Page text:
TRAVERSE CITY — Nancy Mickelson came to town to see her goddaughter at Interlochen Center for the Arts' graduation this weekend.
The southern Illinois native doesn’t intend to spend the whole weekend indoors.
“I’m going to shop and eat and fish and hang out there and have a good time,” Mickelson said.
Mickelson isn’t the only out-of-towner who will be in Traverse City in the next few days.
The Memorial Day holiday weekend marks the unofficial beginning of summer for most Traverse City businesses, with the Bayshore Marathon, Interlochen Academy graduation and three-day weekend drawing thousands to the area.
Visitors are in for a special treat because cherry blossoms should be in bloom, about a fortnight later than usual.
The weekend will be jam-packed with tourists, said John Walter, lead ranger at the Keith J. Charters Traverse City State Park.
All of the park’s 350-plus campsites had been reserved two weeks ago.
“It’s the first year we’ve ever completely filled up prior to Memorial Day weekend,” said Walter, who’s worked at the park for more than 27 years. “I don’t know if it’s a sign of a long, hard winter or if it’s just an indication of what this summer’s going to be like.”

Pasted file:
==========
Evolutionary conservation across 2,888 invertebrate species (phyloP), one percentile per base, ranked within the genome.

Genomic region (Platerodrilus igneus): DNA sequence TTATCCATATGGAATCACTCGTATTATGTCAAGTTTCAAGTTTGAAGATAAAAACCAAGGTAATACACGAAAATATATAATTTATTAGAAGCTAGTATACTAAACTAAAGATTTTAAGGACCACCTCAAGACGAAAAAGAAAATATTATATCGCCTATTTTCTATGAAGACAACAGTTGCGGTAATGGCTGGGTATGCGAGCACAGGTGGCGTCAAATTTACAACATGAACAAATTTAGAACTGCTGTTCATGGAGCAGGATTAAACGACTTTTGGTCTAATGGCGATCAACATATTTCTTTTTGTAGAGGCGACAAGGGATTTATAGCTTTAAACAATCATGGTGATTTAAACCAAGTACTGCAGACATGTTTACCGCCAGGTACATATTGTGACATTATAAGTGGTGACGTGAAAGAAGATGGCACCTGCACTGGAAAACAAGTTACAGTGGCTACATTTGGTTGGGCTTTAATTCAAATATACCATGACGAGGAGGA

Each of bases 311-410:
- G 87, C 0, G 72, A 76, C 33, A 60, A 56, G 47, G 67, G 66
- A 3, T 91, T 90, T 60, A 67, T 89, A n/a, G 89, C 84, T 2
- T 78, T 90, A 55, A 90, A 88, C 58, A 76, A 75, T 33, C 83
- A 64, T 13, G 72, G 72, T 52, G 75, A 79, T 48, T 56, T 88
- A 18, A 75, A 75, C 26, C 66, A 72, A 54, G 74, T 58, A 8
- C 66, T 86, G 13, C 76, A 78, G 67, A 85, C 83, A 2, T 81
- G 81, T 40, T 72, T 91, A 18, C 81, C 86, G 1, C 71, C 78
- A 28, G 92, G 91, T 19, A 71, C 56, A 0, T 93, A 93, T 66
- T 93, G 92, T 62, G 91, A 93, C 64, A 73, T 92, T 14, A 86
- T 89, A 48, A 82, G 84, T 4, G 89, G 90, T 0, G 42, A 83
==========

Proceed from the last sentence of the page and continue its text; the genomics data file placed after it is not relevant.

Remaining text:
Shop owners said they hired more staff and stocked up on goods in preparation for the summer season.
"It's the kickoff for the summer and I think we'll have lots of people around shopping," said Larz Yungbliut, the manager of Spice Merchants in downtown Traverse City. The store will offer samples of dips and blends for potato salad and other summer foods.
The cooler spring weather could contribute to more downtown traffic.
“It always seems to be busy downtown because the weather isn’t beach-ready yet,” said Colleen Paveglio, the marketing and deputy director for the Downtown Development Authority. “I expect shops to be filled, a big turnout at the farmers market, and an impact on restaurants in the evening.”
Hoteliers also report booking rates are ahead of schedule. Jonathan Pack, general manager at the Cherry Tree Inn and Suites, said tourism rates increased progressively over the years, and this year he’s seen an uptick in international visitors, as well as those from California, New York, and New Jersey.
“I’m stunned by it,” Pack said. He credited the Pure Michigan Campaign and other tourism efforts for reaching more markets.